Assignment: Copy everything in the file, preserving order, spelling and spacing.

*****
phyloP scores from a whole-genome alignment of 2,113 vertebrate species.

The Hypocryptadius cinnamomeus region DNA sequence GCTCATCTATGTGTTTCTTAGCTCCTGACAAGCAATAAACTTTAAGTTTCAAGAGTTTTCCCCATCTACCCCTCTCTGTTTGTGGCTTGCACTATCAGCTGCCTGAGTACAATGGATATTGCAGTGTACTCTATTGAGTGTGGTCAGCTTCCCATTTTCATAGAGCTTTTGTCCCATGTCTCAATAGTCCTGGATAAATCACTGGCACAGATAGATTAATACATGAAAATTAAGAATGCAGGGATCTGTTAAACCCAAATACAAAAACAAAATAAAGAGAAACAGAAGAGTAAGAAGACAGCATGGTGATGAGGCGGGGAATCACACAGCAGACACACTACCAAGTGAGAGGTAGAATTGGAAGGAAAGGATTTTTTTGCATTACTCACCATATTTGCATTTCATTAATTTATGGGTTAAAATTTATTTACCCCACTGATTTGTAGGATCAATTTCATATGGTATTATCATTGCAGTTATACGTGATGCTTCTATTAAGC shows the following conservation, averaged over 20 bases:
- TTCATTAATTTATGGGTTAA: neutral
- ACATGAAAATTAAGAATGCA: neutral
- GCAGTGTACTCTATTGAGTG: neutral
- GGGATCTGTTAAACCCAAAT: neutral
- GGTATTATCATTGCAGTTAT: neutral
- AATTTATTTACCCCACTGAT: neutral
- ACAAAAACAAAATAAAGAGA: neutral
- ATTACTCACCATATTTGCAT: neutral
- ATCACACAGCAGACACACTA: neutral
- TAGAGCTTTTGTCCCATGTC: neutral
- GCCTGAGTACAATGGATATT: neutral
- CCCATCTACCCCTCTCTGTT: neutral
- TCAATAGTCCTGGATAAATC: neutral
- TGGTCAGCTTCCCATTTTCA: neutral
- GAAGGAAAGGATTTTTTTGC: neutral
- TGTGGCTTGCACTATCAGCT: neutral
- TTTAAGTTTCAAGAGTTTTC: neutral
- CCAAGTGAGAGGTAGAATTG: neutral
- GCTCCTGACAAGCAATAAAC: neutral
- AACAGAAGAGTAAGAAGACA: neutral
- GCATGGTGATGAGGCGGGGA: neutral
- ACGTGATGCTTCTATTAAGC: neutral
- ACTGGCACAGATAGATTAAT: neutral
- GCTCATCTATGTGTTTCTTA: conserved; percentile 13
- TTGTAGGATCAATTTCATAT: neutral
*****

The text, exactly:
phyloP scores from a whole-genome alignment of 2,113 vertebrate species.

The Hypocryptadius cinnamomeus region DNA sequence GCTCATCTATGTGTTTCTTAGCTCCTGACAAGCAATAAACTTTAAGTTTCAAGAGTTTTCCCCATCTACCCCTCTCTGTTTGTGGCTTGCACTATCAGCTGCCTGAGTACAATGGATATTGCAGTGTACTCTATTGAGTGTGGTCAGCTTCCCATTTTCATAGAGCTTTTGTCCCATGTCTCAATAGTCCTGGATAAATCACTGGCACAGATAGATTAATACATGAAAATTAAGAATGCAGGGATCTGTTAAACCCAAATACAAAAACAAAATAAAGAGAAACAGAAGAGTAAGAAGACAGCATGGTGATGAGGCGGGGAATCACACAGCAGACACACTACCAAGTGAGAGGTAGAATTGGAAGGAAAGGATTTTTTTGCATTACTCACCATATTTGCATTTCATTAATTTATGGGTTAAAATTTATTTACCCCACTGATTTGTAGGATCAATTTCATATGGTATTATCATTGCAGTTATACGTGATGCTTCTATTAAGC shows the following conservation, averaged over 20 bases:
- TTCATTAATTTATGGGTTAA: neutral
- ACATGAAAATTAAGAATGCA: neutral
- GCAGTGTACTCTATTGAGTG: neutral
- GGGATCTGTTAAACCCAAAT: neutral
- GGTATTATCATTGCAGTTAT: neutral
- AATTTATTTACCCCACTGAT: neutral
- ACAAAAACAAAATAAAGAGA: neutral
- ATTACTCACCATATTTGCAT: neutral
- ATCACACAGCAGACACACTA: neutral
- TAGAGCTTTTGTCCCATGTC: neutral
- GCCTGAGTACAATGGATATT: neutral
- CCCATCTACCCCTCTCTGTT: neutral
- TCAATAGTCCTGGATAAATC: neutral
- TGGTCAGCTTCCCATTTTCA: neutral
- GAAGGAAAGGATTTTTTTGC: neutral
- TGTGGCTTGCACTATCAGCT: neutral
- TTTAAGTTTCAAGAGTTTTC: neutral
- CCAAGTGAGAGGTAGAATTG: neutral
- GCTCCTGACAAGCAATAAAC: neutral
- AACAGAAGAGTAAGAAGACA: neutral
- GCATGGTGATGAGGCGGGGA: neutral
- ACGTGATGCTTCTATTAAGC: neutral
- ACTGGCACAGATAGATTAAT: neutral
- GCTCATCTATGTGTTTCTTA: conserved; percentile 13
- TTGTAGGATCAATTTCATAT: neutral